E-Commerce Automation Scams: Everything you Need to Know to (try to) Get Your Money Back

Image of an eCommerce website.

What is Automation?

You may have come across an opportunity to generate passive income by investing in an online store or website, operated by someone else. All you have to do is provide the initial capital, and a third party handles the rest. They find the products, create the store, advertise it, process orders, fulfill delivery and customer service. You just sit back and wait for your monthly profits. If it sounds too good to be true, it is.
This is called “automation”, when someone else runs the business, and the investor simply provides the capital and expects profits. It is available in many industries: real estate, trucking, and most notoriously – e-commerce.

Although automation is neither illegal nor a “scam” (including e-commerce), some people use the prospect of easy money through automation to lure unsuspecting clients into a promise that won’t be delivered.

This article does not propose that e-commerce automation is a “scam”. Rather, it discusses only those instances in which it is used for fraudulent purposes.

How does the scam look?

A company will set up a website and social media pages, advertising the promise of typically around $1,000.00 – $5,000.00 in profits per month, by investing in an online store. The stores are usually built on Amazon, Walmart, Shopify, Facebook and other third party platforms. The company may host webinars to sell you on the opportunity; and you may be assigned sales agents or officers to enroll you.

In these marketing efforts, you may be told about the potential returns, in oral or written form. You may even see a slideshow, presentation, charts or other materials promising profits and returns.

They promise to select the products for you, based on research, purchase the inventory, open the store in third party platforms, generate traffic, fulfill directly or deliver via Fulfillment by Amazon (FBA), process returns and refunds, and all activity related to the page.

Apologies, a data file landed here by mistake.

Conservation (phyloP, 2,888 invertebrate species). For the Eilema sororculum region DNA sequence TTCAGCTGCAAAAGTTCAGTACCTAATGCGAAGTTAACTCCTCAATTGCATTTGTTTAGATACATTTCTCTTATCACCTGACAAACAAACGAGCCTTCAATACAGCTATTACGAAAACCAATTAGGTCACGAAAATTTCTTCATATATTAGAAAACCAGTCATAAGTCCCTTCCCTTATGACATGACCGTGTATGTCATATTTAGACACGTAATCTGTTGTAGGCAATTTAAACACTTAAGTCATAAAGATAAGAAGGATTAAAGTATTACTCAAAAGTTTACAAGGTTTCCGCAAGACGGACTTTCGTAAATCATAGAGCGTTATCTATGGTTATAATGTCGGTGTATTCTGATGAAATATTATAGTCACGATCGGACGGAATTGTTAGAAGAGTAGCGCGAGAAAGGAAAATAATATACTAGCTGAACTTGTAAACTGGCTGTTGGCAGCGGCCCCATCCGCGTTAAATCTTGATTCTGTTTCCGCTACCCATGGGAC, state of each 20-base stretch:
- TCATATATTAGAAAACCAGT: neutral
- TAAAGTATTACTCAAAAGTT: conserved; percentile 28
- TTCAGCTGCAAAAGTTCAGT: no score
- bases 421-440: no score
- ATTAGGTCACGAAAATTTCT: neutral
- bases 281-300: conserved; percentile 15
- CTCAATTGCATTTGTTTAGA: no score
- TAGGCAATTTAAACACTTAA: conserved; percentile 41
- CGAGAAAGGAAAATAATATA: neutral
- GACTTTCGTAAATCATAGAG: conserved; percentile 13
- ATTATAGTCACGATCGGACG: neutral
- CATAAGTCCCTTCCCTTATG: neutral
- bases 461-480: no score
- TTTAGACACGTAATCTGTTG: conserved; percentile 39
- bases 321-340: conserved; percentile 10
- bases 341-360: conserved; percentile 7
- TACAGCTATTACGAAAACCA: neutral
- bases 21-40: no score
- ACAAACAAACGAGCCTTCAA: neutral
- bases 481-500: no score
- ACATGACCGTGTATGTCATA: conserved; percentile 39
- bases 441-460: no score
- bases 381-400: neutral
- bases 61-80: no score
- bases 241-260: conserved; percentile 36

In exchange, you must pay an initial fee, usually between $20,000.00 -$50,000.00, and open a line of credit for inventory purchases; plus any administration fee they may require.

How does the Agreement look?

In the Agreement, the company may, firstly, not include any of the promises they’ve made in either oral or written form. Instead, they will include a standard contract provision called “Entire agreement”, which basically means that any promises, agreements or representations made, not included in the agreement are not valid or enforceable.

Secondly, they may include disclaimers, in which they are not to be held liable for eventualities, such as:

  • Failing to open the store;
  • Failing to generate profits;
  • Suspension or canceling of the Store;
  • Violation of Terms of third parties;
  • Others

Thirdly, they may provide for a Money-Back Guarantee, typically between 12-24 months, either from the Effective Date of the Agreement, or the date of opening the store. They guarantee to return you your Initial Fee within said time, ONLY IF the Store fails to generate ANY profit, in most cases.

Fourthly, it is possible that the Agreement sets forth that disputes and complaints are to be resolved by arbitration, which is private and confidential.

How does it go wrong?


Once you sign the Agreement, they will begin the “onboarding process”. They may ask: for your driver’s license, social security card or number; that you register a company; that you open a commercial bank account and credit line; and/or set up an email address.

They tell you that they need that information to set up the store and purchase the initial inventory, and that it will take several months to get the store up and running. They include this language in the Agreement.

The Stores usually sell nondescript consumer products like – apparel, cosmetics and household items. You must provide an open credit line for monthly inventory purchases, generally around $1,000.00 – $5,000.00. Failure to maintain one is a breach of the Agreement. They also include this language in the Agreement.

After several months, in some cases, you do not yet see a Store built, nor sales, much less profits. In other cases, while a Store has been built, it has negligible sales or profits – in the hundred of dollars, at most. At some point afterwards, in most cases, something happens to the Store that it gets suspended, shut down or reported for violation of the Terms of Service of the third party platform (Shopify, Amazon, etc.). Common violations include:

  • Operating multiple stores for the same product;
  • Artificially generating traffic and user reviews;
  • Failing to timely fulfill orders;
  • Impersonation;
  • Others

Some examples of when companies violate terms are: